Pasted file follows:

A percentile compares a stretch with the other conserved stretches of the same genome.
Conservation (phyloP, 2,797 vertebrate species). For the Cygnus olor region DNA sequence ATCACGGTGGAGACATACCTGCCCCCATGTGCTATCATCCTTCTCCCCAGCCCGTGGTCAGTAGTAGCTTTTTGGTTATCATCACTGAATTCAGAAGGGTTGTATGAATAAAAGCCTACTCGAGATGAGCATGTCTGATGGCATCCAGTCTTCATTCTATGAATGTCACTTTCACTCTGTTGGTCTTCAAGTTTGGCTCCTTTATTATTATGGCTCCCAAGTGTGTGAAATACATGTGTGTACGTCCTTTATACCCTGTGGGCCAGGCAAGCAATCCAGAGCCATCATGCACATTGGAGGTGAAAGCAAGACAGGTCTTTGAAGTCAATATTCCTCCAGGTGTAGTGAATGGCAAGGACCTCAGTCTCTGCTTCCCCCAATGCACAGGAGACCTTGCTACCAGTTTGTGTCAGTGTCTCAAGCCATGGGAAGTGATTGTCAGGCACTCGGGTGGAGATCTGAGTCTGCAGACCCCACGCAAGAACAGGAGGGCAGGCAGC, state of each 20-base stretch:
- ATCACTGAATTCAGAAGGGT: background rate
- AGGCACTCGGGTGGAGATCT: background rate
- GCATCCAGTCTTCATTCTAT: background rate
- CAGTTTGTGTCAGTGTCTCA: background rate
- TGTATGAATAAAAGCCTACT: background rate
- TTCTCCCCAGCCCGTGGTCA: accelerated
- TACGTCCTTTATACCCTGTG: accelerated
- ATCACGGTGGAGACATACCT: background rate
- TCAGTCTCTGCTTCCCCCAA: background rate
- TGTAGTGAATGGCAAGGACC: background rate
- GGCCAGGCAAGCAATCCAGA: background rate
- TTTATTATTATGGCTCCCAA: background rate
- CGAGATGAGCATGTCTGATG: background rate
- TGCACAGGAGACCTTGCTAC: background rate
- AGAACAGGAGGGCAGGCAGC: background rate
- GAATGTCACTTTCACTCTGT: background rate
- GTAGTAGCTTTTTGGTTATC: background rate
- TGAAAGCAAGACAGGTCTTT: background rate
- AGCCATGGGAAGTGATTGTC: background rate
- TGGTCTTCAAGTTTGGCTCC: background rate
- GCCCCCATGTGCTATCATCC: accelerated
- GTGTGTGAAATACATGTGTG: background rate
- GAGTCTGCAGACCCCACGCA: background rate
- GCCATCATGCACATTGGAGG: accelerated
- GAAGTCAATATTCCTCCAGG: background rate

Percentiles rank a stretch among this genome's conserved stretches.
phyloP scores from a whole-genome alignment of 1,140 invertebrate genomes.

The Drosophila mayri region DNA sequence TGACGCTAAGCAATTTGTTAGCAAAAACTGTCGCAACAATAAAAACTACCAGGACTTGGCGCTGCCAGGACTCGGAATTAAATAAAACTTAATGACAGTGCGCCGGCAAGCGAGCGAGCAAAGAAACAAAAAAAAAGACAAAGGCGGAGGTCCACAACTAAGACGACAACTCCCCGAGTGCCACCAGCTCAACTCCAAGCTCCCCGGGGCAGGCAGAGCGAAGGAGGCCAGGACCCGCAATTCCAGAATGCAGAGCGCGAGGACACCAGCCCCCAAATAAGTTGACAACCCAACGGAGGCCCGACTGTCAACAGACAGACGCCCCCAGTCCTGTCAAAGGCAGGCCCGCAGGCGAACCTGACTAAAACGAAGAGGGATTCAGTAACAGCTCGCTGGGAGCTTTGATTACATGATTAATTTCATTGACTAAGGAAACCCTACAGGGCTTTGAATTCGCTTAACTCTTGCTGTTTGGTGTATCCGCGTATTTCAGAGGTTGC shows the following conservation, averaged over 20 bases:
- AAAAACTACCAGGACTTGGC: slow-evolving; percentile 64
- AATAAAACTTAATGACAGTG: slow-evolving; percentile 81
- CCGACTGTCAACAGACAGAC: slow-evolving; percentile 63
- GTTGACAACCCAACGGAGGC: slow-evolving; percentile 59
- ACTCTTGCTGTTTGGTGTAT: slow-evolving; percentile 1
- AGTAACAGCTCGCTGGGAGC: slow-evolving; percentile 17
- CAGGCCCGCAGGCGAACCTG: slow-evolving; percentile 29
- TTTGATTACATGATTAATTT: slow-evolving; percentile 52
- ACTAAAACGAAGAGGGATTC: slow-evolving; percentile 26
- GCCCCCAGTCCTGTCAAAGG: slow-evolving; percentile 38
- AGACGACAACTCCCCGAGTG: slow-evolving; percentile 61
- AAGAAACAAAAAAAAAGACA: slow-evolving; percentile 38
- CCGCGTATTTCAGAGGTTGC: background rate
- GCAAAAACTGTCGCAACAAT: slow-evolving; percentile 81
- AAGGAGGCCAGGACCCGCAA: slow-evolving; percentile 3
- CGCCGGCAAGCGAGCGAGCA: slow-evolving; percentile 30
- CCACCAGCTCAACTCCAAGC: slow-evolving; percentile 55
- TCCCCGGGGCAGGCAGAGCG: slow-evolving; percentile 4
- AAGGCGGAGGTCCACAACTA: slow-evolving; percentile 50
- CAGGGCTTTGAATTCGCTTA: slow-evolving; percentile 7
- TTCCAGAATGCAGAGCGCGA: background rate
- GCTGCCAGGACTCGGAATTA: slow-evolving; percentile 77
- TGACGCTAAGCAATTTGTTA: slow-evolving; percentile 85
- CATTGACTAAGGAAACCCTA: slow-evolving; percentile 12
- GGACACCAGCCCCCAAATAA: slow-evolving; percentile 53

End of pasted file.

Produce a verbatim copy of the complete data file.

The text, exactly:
A percentile compares a stretch with the other conserved stretches of the same genome.
Conservation (phyloP, 2,797 vertebrate species). For the Cygnus olor region DNA sequence ATCACGGTGGAGACATACCTGCCCCCATGTGCTATCATCCTTCTCCCCAGCCCGTGGTCAGTAGTAGCTTTTTGGTTATCATCACTGAATTCAGAAGGGTTGTATGAATAAAAGCCTACTCGAGATGAGCATGTCTGATGGCATCCAGTCTTCATTCTATGAATGTCACTTTCACTCTGTTGGTCTTCAAGTTTGGCTCCTTTATTATTATGGCTCCCAAGTGTGTGAAATACATGTGTGTACGTCCTTTATACCCTGTGGGCCAGGCAAGCAATCCAGAGCCATCATGCACATTGGAGGTGAAAGCAAGACAGGTCTTTGAAGTCAATATTCCTCCAGGTGTAGTGAATGGCAAGGACCTCAGTCTCTGCTTCCCCCAATGCACAGGAGACCTTGCTACCAGTTTGTGTCAGTGTCTCAAGCCATGGGAAGTGATTGTCAGGCACTCGGGTGGAGATCTGAGTCTGCAGACCCCACGCAAGAACAGGAGGGCAGGCAGC, state of each 20-base stretch:
- ATCACTGAATTCAGAAGGGT: background rate
- AGGCACTCGGGTGGAGATCT: background rate
- GCATCCAGTCTTCATTCTAT: background rate
- CAGTTTGTGTCAGTGTCTCA: background rate
- TGTATGAATAAAAGCCTACT: background rate
- TTCTCCCCAGCCCGTGGTCA: accelerated
- TACGTCCTTTATACCCTGTG: accelerated
- ATCACGGTGGAGACATACCT: background rate
- TCAGTCTCTGCTTCCCCCAA: background rate
- TGTAGTGAATGGCAAGGACC: background rate
- GGCCAGGCAAGCAATCCAGA: background rate
- TTTATTATTATGGCTCCCAA: background rate
- CGAGATGAGCATGTCTGATG: background rate
- TGCACAGGAGACCTTGCTAC: background rate
- AGAACAGGAGGGCAGGCAGC: background rate
- GAATGTCACTTTCACTCTGT: background rate
- GTAGTAGCTTTTTGGTTATC: background rate
- TGAAAGCAAGACAGGTCTTT: background rate
- AGCCATGGGAAGTGATTGTC: background rate
- TGGTCTTCAAGTTTGGCTCC: background rate
- GCCCCCATGTGCTATCATCC: accelerated
- GTGTGTGAAATACATGTGTG: background rate
- GAGTCTGCAGACCCCACGCA: background rate
- GCCATCATGCACATTGGAGG: accelerated
- GAAGTCAATATTCCTCCAGG: background rate

Percentiles rank a stretch among this genome's conserved stretches.
phyloP scores from a whole-genome alignment of 1,140 invertebrate genomes.

The Drosophila mayri region DNA sequence TGACGCTAAGCAATTTGTTAGCAAAAACTGTCGCAACAATAAAAACTACCAGGACTTGGCGCTGCCAGGACTCGGAATTAAATAAAACTTAATGACAGTGCGCCGGCAAGCGAGCGAGCAAAGAAACAAAAAAAAAGACAAAGGCGGAGGTCCACAACTAAGACGACAACTCCCCGAGTGCCACCAGCTCAACTCCAAGCTCCCCGGGGCAGGCAGAGCGAAGGAGGCCAGGACCCGCAATTCCAGAATGCAGAGCGCGAGGACACCAGCCCCCAAATAAGTTGACAACCCAACGGAGGCCCGACTGTCAACAGACAGACGCCCCCAGTCCTGTCAAAGGCAGGCCCGCAGGCGAACCTGACTAAAACGAAGAGGGATTCAGTAACAGCTCGCTGGGAGCTTTGATTACATGATTAATTTCATTGACTAAGGAAACCCTACAGGGCTTTGAATTCGCTTAACTCTTGCTGTTTGGTGTATCCGCGTATTTCAGAGGTTGC shows the following conservation, averaged over 20 bases:
- AAAAACTACCAGGACTTGGC: slow-evolving; percentile 64
- AATAAAACTTAATGACAGTG: slow-evolving; percentile 81
- CCGACTGTCAACAGACAGAC: slow-evolving; percentile 63
- GTTGACAACCCAACGGAGGC: slow-evolving; percentile 59
- ACTCTTGCTGTTTGGTGTAT: slow-evolving; percentile 1
- AGTAACAGCTCGCTGGGAGC: slow-evolving; percentile 17
- CAGGCCCGCAGGCGAACCTG: slow-evolving; percentile 29
- TTTGATTACATGATTAATTT: slow-evolving; percentile 52
- ACTAAAACGAAGAGGGATTC: slow-evolving; percentile 26
- GCCCCCAGTCCTGTCAAAGG: slow-evolving; percentile 38
- AGACGACAACTCCCCGAGTG: slow-evolving; percentile 61
- AAGAAACAAAAAAAAAGACA: slow-evolving; percentile 38
- CCGCGTATTTCAGAGGTTGC: background rate
- GCAAAAACTGTCGCAACAAT: slow-evolving; percentile 81
- AAGGAGGCCAGGACCCGCAA: slow-evolving; percentile 3
- CGCCGGCAAGCGAGCGAGCA: slow-evolving; percentile 30
- CCACCAGCTCAACTCCAAGC: slow-evolving; percentile 55
- TCCCCGGGGCAGGCAGAGCG: slow-evolving; percentile 4
- AAGGCGGAGGTCCACAACTA: slow-evolving; percentile 50
- CAGGGCTTTGAATTCGCTTA: slow-evolving; percentile 7
- TTCCAGAATGCAGAGCGCGA: background rate
- GCTGCCAGGACTCGGAATTA: slow-evolving; percentile 77
- TGACGCTAAGCAATTTGTTA: slow-evolving; percentile 85
- CATTGACTAAGGAAACCCTA: slow-evolving; percentile 12
- GGACACCAGCCCCCAAATAA: slow-evolving; percentile 53